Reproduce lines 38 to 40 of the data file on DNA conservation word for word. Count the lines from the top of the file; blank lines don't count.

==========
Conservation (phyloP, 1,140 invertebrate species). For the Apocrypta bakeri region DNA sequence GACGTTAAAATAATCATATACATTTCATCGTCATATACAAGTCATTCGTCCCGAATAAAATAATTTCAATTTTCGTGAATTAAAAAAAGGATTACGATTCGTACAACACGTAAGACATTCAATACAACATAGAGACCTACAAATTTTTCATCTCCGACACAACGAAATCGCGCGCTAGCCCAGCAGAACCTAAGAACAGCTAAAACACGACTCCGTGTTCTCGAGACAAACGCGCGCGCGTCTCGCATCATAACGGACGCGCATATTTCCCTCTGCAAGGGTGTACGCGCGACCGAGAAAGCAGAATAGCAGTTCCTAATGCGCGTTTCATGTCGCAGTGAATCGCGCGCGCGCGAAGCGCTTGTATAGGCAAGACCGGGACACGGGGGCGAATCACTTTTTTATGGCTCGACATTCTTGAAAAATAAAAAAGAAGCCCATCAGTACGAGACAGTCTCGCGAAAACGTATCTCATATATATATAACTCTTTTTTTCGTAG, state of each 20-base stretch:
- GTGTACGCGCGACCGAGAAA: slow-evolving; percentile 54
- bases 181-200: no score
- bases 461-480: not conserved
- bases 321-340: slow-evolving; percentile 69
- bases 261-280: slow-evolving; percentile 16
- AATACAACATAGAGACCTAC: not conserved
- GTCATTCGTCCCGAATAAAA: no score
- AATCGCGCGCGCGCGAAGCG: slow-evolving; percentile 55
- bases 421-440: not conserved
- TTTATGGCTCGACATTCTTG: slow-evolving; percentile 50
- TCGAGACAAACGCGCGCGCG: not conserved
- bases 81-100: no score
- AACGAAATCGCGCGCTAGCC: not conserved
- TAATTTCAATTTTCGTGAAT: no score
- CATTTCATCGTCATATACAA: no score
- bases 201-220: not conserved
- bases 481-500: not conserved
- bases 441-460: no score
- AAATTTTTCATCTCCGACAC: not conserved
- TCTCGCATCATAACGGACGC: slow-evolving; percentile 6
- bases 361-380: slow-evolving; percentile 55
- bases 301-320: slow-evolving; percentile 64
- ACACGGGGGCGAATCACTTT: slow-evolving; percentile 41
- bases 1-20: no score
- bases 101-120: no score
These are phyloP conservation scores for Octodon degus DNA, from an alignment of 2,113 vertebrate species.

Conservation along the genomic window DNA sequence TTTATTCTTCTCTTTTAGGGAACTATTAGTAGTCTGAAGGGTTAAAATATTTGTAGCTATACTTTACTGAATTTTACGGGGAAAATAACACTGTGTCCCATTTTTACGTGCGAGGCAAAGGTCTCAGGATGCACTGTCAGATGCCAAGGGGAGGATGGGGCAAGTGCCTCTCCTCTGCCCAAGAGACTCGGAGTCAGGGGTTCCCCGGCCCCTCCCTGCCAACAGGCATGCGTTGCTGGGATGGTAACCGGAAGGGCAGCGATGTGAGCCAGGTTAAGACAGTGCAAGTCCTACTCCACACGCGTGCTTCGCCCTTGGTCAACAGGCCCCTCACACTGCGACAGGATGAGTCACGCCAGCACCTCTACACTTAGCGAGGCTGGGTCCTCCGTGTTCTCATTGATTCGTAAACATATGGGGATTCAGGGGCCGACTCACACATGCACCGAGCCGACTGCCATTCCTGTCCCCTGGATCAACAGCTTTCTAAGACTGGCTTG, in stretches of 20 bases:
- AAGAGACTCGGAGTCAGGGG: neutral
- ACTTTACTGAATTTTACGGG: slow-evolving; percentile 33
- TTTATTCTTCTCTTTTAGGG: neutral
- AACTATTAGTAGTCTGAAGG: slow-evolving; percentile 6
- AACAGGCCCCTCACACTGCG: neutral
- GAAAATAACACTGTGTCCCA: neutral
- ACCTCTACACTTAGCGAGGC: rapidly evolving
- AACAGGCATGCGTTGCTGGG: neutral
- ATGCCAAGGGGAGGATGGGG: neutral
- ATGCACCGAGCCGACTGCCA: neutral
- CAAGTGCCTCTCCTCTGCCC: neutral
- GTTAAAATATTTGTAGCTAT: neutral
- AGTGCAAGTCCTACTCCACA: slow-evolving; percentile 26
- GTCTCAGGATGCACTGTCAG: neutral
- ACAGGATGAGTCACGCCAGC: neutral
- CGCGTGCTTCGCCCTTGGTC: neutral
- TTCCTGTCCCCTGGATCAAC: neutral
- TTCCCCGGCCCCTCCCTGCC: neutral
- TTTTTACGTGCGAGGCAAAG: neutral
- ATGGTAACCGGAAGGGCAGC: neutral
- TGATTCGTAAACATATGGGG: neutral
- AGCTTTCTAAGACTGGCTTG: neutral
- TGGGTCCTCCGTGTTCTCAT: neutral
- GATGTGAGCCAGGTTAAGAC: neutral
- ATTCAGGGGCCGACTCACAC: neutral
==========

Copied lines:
- ATGCACCGAGCCGACTGCCA: neutral
- CAAGTGCCTCTCCTCTGCCC: neutral
- GTTAAAATATTTGTAGCTAT: neutral